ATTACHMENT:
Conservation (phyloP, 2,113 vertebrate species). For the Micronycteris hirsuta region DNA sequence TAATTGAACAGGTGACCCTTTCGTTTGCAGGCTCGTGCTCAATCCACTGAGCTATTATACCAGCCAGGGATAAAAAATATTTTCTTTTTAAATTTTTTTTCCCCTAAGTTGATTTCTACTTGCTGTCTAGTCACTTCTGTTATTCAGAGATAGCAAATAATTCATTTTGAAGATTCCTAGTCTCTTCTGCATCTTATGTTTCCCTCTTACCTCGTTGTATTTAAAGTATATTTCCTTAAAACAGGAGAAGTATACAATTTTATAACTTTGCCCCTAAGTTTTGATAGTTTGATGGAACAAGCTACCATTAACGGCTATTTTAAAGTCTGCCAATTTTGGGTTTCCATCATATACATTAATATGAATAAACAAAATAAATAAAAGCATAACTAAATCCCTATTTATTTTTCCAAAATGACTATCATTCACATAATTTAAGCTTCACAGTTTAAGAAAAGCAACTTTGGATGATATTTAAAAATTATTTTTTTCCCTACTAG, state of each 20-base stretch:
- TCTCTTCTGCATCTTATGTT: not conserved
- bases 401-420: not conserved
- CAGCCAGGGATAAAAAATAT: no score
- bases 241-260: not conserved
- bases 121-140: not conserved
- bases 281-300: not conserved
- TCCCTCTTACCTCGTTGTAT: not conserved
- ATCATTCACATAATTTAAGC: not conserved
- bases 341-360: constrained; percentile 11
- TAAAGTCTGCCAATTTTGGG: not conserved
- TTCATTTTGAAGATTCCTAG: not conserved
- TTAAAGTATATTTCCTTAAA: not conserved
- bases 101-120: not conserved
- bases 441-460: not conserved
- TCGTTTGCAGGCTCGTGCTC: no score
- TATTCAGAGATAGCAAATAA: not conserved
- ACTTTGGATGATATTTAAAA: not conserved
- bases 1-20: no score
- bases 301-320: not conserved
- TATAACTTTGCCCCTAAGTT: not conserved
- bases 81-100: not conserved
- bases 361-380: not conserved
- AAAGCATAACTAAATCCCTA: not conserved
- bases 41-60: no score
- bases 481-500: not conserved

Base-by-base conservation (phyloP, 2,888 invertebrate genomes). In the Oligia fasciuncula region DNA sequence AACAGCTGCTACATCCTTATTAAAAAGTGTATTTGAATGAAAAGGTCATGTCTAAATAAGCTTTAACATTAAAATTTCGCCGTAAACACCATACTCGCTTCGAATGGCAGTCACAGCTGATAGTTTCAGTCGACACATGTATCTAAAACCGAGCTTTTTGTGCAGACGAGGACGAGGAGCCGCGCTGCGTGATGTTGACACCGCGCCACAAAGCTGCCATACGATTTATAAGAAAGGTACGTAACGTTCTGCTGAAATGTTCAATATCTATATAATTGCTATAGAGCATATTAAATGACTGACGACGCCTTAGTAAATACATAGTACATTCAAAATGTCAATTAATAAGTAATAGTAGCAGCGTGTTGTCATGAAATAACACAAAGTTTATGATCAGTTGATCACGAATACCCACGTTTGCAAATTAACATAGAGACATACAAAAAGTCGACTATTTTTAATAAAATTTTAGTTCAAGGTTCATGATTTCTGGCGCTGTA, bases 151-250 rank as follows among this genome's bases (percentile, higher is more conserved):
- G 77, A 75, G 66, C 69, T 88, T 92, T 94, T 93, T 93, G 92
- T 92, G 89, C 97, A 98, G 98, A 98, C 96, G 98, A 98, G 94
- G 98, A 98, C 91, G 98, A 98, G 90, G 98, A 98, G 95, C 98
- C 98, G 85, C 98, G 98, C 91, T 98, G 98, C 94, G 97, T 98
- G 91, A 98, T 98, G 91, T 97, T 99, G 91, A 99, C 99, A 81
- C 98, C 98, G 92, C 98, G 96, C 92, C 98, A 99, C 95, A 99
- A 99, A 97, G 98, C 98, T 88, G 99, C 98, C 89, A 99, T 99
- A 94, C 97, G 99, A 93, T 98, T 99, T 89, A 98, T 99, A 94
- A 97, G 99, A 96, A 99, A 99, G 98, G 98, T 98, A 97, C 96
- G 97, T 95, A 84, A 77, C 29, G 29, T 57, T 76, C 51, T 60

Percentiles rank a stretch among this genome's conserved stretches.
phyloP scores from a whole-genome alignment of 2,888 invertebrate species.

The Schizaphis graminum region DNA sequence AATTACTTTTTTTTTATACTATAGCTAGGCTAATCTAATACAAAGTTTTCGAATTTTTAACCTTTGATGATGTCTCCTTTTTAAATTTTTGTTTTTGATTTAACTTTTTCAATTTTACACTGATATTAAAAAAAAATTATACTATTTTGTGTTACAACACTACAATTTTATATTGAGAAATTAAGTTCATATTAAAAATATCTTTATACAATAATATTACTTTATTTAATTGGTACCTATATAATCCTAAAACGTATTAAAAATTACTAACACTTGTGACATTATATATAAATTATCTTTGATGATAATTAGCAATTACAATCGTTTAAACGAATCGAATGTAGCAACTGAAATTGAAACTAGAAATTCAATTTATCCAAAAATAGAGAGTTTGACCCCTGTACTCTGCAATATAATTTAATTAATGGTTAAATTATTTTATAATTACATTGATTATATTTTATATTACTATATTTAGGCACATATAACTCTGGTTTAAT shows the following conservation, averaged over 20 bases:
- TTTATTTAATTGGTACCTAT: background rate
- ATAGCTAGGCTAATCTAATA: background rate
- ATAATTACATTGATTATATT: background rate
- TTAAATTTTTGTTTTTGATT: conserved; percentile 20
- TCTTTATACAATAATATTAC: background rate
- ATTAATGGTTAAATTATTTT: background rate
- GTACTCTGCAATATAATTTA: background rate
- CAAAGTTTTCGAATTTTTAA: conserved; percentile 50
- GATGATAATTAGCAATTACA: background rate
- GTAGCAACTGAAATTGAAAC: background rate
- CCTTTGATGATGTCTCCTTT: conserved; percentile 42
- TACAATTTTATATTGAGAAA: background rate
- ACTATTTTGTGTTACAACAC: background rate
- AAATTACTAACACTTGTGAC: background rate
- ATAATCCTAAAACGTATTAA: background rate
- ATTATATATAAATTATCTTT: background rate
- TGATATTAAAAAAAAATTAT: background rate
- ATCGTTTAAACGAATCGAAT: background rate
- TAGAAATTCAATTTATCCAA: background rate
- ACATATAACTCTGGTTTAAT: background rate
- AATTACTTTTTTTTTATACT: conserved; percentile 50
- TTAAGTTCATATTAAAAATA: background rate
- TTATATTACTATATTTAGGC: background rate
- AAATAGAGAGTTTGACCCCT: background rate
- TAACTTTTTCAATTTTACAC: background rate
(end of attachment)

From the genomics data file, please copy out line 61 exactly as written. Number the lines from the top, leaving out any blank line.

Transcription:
- AATTACTTTTTTTTTATACT: conserved; percentile 50